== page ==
You need a genre to make it easy for your reader to understand what they’re buying, and to make you, as a writer, know what path your story should take so you can accomplish what you’re aiming for.

What is Subgenre?

A subgenre is a specific category inside the big genre.

For example, sci-fi romance is a subgenre in romance. As is erotica romance, dark romance, young adult romance, etc.

Space opera is a subgenre inside sci-fi.

Detective stories is a subgenre inside of thriller.

And it goes on.

Here is your best possibility of “mixing” two genres. If you really love fantasy, and you really love horror, you can do both in a specific subgenre, like “Dark Fantasy”, for example, in which the fantasy is expected to have horror elements inside.

What if I don’t Want to Fit a Genre?

“Know safely what the rules are, and
then break them with joy.” Neil Gaiman

There’s a difference between writing a book all over the place, and not wanting to use clichés on your book.

People are usually afraid of committing to a genre because they think it’s limiting and they don’t want to use its clichés.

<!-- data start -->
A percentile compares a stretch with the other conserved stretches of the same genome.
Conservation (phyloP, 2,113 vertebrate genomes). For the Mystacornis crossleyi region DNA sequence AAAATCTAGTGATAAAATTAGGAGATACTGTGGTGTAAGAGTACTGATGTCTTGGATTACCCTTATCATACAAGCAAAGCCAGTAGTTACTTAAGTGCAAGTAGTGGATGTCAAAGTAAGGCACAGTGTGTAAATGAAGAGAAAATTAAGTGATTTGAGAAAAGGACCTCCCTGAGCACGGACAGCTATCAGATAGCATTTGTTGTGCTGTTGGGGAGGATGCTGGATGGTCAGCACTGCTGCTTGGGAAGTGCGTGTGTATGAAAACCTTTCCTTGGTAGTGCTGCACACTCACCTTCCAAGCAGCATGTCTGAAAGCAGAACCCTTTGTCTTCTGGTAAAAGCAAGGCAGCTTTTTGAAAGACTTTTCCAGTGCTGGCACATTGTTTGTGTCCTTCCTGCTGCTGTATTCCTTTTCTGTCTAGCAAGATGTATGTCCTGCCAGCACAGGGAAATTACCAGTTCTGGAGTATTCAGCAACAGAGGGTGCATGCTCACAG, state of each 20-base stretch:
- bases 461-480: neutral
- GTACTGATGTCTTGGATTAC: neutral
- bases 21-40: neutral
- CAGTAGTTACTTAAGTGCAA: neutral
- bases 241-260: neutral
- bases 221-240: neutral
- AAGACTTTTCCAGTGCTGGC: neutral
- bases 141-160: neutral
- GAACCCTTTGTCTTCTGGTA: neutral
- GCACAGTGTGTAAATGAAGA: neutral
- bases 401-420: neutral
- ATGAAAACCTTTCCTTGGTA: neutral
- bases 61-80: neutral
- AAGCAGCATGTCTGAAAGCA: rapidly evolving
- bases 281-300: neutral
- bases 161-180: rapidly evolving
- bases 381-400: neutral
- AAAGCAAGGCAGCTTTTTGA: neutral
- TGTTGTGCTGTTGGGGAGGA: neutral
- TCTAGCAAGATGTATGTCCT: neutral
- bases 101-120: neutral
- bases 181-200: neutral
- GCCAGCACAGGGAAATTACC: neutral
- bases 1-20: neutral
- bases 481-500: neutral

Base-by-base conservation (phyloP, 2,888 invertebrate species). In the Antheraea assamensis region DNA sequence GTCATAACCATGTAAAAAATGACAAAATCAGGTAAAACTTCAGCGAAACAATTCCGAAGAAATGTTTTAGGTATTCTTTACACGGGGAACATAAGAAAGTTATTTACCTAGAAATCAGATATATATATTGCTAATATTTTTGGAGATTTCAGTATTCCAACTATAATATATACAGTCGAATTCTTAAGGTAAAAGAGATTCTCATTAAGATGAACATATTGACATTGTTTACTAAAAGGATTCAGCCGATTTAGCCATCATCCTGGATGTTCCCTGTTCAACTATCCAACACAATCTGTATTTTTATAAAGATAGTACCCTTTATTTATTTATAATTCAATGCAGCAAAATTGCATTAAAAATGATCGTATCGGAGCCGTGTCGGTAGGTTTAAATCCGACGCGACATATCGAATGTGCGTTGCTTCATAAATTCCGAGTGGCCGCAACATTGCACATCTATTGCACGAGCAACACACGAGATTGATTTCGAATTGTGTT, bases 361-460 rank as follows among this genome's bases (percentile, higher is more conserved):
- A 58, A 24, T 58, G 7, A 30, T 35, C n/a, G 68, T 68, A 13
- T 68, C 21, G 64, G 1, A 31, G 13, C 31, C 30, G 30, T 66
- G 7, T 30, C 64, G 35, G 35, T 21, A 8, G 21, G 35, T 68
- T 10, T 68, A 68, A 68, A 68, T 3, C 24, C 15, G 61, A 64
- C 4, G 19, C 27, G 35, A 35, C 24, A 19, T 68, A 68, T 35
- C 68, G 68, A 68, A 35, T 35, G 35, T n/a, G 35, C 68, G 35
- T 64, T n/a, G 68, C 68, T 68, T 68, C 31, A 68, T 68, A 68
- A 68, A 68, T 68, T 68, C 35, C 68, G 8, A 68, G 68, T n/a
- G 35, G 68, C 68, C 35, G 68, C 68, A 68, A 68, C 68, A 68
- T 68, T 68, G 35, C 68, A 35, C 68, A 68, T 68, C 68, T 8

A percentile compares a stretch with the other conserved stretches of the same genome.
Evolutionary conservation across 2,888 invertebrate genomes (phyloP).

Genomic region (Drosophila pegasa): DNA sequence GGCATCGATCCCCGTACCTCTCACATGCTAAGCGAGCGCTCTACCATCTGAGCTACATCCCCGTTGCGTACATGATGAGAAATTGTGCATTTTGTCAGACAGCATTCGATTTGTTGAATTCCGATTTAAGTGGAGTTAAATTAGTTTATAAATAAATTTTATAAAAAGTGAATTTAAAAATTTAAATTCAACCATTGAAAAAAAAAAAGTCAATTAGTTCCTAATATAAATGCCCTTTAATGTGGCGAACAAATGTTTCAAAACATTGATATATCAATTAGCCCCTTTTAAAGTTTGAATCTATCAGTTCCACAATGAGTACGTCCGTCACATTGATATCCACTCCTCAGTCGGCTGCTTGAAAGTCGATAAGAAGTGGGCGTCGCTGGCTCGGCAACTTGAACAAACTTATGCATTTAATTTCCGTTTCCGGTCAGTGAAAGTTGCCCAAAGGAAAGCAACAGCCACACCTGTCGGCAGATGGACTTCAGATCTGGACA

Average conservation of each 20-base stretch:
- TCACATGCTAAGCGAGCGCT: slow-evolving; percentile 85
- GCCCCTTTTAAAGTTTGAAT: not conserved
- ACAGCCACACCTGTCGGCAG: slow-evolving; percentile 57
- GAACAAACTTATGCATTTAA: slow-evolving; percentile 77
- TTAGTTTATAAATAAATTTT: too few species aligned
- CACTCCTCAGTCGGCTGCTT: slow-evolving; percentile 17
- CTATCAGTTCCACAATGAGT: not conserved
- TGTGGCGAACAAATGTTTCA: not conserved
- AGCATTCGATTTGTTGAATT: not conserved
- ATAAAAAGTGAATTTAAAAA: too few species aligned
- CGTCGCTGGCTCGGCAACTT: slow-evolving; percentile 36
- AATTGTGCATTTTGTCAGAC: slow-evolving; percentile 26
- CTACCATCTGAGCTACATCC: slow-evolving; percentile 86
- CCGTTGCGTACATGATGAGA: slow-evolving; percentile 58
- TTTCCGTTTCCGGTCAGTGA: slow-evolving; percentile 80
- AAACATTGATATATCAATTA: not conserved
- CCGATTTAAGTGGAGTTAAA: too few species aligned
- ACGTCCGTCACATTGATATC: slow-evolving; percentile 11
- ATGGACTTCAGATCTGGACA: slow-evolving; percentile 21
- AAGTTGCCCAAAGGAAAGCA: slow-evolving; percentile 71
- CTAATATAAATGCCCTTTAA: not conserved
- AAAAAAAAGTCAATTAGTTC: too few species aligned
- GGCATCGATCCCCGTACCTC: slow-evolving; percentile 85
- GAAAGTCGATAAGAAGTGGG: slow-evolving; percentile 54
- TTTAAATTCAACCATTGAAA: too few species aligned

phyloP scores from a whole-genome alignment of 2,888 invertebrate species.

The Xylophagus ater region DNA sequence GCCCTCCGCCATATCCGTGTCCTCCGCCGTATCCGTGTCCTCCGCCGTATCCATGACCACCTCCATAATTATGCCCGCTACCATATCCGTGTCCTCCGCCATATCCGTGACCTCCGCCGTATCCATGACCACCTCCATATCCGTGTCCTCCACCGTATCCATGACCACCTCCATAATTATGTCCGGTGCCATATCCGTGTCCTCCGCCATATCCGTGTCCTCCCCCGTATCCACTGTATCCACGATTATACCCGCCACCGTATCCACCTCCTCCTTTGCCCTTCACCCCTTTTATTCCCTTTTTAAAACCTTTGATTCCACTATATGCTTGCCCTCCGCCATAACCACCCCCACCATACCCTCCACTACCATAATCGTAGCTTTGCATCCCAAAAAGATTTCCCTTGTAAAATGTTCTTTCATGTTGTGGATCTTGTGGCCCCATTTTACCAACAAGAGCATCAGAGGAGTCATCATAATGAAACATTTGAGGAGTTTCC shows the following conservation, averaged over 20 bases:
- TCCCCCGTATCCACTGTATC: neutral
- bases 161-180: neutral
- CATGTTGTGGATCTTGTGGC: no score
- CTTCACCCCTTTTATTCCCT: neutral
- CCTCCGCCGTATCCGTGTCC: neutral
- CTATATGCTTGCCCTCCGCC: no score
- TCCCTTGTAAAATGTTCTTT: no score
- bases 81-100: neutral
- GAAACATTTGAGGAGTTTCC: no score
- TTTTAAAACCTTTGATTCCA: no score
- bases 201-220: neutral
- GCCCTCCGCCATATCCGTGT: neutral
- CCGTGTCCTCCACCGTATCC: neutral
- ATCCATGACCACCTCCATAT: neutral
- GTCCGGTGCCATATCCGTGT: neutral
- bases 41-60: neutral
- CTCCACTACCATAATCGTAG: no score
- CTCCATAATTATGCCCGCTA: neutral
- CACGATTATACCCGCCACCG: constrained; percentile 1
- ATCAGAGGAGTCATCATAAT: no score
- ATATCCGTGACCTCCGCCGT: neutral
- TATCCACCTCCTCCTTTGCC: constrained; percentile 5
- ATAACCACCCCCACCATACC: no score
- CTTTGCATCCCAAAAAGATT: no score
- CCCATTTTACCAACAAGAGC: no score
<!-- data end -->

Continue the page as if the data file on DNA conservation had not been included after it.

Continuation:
However, the cliché is an overused element. You don’t need to write a story full of clichés for it to fit a genre.

If you want to write a story with a dragon in another world, you’re writing fantasy. That’s because dragons and other worlds are elements of fantasy. It’s impossible for you to change that. Does it mean that you’ll have to put the 12-year-old orphan that is the chosen one in your story? NO! You don’t need the CLICHÉS for it to FIT a genre.

Your story WILL FIT a genre or a lot of different genres, even if you don’t want it to.

The difference is that it will happen involuntarily or not. You can control the story and make it a good one, or you can refuse to understand the rules and make a big mess.

Genres of literature: Readers expectations

Every time a person goes to a musical at the cinema, they are expecting songs. If they don’t get songs, it wasn’t a musical, and they will be REALLY disappointed.